It’s a common refrain; I hear it all the time. Well-meaning people think government spending can be brought under control if only there could be an effort to “cut the waste.” If only that were so.

The bad news is that $300 hammers and bureaucrats’ travel don’t amount to a rounding error. The good news is that it is within our power to contain government spending.

Maybe we should better define “waste”? Typically when people think of government waste, they mean bureaucrats purchasing over-priced tools, taking unnecessary trips, or funding frivolous studies of trivial topics.

Perhaps a better definition would involve any spending outside the specific boundaries of the federal and state constitutions, or any spending that can be done by anyone besides government?

As my friend JoAnn Fleming of Grassroots America likes to say, government needs to be fitted back inside a constitution-sized box.

This starts with the decisions we make as citizens, and the expectations we have for government. This must start with each of us saying, “No” – even when the spending might include a personal benefit which we think we’re owed.

I’m reminded of a story from 2010 involving the City of Grandview, south of Fort Worth. The city council turned down a half-million-dollar federal earmark secured by former Democrat Rep. Chet Edwards. They said such earmarks represented “irresponsible pork-barrel politics.”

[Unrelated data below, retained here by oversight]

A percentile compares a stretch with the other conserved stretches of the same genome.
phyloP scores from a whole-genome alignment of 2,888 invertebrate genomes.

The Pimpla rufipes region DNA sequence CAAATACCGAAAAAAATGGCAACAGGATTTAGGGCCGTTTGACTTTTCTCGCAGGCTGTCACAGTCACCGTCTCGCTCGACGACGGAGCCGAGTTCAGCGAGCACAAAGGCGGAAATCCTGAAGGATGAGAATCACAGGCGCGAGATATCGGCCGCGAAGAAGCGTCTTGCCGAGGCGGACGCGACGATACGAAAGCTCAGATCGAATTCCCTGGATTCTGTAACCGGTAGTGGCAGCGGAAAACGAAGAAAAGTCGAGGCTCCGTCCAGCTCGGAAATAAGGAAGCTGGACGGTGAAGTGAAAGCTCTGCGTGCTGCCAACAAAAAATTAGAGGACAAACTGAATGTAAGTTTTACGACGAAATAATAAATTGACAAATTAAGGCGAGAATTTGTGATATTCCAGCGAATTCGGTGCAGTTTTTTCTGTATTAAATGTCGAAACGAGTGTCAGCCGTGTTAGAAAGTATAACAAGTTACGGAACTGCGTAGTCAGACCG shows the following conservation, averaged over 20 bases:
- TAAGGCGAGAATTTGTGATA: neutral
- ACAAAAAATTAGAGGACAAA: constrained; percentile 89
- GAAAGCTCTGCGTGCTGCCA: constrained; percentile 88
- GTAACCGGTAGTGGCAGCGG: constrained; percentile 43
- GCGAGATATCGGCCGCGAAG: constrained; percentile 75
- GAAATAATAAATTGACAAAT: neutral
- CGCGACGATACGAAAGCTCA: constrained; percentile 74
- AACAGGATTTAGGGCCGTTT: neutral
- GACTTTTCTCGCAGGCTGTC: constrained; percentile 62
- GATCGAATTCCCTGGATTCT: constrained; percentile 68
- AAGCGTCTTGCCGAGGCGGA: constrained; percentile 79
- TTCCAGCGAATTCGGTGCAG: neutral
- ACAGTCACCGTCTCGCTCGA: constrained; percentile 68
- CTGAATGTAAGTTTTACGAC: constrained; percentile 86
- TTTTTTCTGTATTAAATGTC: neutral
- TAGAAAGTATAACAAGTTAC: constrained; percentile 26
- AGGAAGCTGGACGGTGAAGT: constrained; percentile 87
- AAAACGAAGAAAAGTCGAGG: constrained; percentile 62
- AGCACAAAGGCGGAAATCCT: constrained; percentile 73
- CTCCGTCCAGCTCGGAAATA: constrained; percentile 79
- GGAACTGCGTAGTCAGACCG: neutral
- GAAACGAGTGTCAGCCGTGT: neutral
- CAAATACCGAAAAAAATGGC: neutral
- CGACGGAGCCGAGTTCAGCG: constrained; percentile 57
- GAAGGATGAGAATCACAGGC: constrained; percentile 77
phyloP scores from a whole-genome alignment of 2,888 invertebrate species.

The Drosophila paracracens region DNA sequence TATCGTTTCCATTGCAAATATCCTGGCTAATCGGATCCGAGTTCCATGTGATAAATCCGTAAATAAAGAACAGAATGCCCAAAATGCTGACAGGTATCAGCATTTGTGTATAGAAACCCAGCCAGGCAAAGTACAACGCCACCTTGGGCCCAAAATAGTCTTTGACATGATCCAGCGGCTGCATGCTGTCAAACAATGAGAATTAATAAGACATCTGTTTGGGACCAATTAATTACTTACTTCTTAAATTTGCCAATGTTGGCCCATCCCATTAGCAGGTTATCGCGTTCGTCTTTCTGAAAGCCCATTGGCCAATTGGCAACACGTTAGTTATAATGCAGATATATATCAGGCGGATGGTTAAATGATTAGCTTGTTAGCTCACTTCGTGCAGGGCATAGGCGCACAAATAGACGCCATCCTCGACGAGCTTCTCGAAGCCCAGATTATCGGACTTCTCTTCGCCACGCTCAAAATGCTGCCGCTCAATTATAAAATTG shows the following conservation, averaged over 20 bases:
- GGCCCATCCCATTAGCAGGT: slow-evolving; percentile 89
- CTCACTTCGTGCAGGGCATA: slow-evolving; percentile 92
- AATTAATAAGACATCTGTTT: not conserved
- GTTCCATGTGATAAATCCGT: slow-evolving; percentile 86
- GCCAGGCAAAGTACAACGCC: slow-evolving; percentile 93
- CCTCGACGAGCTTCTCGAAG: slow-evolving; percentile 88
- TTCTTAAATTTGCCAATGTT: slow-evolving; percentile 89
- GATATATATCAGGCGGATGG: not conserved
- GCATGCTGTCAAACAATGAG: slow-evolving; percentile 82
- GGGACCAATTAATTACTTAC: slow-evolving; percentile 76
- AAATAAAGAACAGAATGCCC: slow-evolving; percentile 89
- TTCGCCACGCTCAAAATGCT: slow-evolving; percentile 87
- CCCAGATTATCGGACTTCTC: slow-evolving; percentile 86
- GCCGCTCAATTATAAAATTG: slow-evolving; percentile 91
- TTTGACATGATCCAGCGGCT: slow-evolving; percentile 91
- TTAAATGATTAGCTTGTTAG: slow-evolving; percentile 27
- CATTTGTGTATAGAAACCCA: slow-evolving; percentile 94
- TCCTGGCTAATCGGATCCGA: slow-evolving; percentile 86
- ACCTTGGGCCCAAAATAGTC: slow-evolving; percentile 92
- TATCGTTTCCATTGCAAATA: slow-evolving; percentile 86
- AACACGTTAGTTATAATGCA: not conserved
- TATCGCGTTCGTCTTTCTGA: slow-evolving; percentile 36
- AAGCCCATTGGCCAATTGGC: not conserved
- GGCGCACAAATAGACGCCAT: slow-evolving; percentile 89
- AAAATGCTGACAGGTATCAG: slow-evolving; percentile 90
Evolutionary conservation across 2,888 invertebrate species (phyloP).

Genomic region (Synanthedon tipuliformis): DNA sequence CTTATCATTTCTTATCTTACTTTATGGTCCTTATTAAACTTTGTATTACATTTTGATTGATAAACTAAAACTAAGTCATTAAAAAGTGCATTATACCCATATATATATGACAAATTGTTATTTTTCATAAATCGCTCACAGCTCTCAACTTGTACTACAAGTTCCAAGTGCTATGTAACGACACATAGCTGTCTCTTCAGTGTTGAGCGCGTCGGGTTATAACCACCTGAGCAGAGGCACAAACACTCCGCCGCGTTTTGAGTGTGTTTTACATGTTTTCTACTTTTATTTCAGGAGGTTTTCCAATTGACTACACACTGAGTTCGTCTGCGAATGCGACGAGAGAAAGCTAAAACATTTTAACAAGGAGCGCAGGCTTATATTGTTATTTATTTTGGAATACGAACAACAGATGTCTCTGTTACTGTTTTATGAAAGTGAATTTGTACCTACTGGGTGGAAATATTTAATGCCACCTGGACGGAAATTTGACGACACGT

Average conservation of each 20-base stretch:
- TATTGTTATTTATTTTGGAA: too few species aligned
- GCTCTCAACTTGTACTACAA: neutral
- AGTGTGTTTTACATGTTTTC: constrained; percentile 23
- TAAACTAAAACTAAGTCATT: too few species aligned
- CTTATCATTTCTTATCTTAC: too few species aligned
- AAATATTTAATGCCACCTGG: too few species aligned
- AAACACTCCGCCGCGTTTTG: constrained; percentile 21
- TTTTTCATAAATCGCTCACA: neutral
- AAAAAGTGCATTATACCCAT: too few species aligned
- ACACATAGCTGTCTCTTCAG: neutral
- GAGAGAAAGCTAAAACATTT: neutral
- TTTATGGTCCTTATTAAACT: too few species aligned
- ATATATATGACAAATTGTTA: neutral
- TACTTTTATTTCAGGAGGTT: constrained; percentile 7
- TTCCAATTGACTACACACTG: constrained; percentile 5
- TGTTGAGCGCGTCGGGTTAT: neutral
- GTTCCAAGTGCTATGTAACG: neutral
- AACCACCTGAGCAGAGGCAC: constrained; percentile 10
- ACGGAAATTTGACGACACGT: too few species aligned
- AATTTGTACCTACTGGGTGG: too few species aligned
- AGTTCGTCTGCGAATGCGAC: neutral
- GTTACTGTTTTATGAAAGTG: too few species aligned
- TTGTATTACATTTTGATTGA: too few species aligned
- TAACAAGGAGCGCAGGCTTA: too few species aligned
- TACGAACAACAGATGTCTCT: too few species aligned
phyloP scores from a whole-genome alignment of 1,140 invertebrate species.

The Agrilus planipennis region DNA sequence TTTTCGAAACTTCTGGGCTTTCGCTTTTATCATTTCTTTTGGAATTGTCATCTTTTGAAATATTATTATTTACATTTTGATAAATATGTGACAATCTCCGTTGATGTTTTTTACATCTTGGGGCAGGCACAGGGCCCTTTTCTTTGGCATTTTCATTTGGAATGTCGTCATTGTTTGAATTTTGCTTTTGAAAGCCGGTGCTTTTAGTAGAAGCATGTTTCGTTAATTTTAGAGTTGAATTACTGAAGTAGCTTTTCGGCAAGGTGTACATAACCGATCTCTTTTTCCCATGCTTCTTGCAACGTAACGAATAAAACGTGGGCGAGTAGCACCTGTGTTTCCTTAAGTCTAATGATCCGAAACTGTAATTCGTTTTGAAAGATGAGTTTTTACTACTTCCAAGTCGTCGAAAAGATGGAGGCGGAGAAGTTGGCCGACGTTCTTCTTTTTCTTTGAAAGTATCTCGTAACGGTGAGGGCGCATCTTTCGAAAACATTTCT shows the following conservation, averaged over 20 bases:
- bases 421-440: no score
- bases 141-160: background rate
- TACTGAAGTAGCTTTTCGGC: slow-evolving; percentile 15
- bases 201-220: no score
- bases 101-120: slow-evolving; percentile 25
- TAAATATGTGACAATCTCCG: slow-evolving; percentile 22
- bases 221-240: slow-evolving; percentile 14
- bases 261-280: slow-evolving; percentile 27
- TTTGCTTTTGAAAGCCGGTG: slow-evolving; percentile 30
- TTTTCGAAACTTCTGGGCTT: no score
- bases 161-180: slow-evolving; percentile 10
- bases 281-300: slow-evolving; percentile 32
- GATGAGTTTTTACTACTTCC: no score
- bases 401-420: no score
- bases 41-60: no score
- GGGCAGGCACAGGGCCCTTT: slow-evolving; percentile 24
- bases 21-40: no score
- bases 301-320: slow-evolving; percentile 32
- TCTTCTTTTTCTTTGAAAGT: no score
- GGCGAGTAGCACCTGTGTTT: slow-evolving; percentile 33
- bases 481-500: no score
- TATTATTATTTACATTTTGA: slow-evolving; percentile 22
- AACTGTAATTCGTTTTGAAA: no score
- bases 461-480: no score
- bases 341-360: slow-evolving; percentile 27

No doubt Grandview could have gone ahead and built the frivolous thing for which the earmark was designated. Except it wasn’t exactly frivolous: it was funds for a new water tower.

One city councilman, Bill Pannell, said at the time that “it was a dadgum tough decision. But you have to be able to look at yourself in the mirror in the morning.” He and his fellow council members said the federal expense was both unethical and unconstitutional.

Whether the spending is needed or not, too many cities, before and since, rush to cash any check a congressman hands them.

This is our fault as citizens.

Over the years, politicians have been trained in fiscal ethics by the voters. We have time and again rewarded them for expanding the size of government. We have told them they can buy us off with our own money.

Controlling government spending starts by controlling ourselves. Fixing the politicians starts with fixing ourselves.

This is the curse and the blessing of being a self-governing people.

Michael Quinn Sullivan

Michael Quinn Sullivan is the publisher of Texas Scorecard. He is a native Texan, a graduate of Texas A&M, and an Eagle Scout. Previously, he has worked as a newspaper reporter, magazine contributor, Capitol Hill staffer, and think tank vice president. Michael and his wife have three adult children, a son-in-law, and a dog. Michael is the author of three books, including "Reflections on Life and Liberty."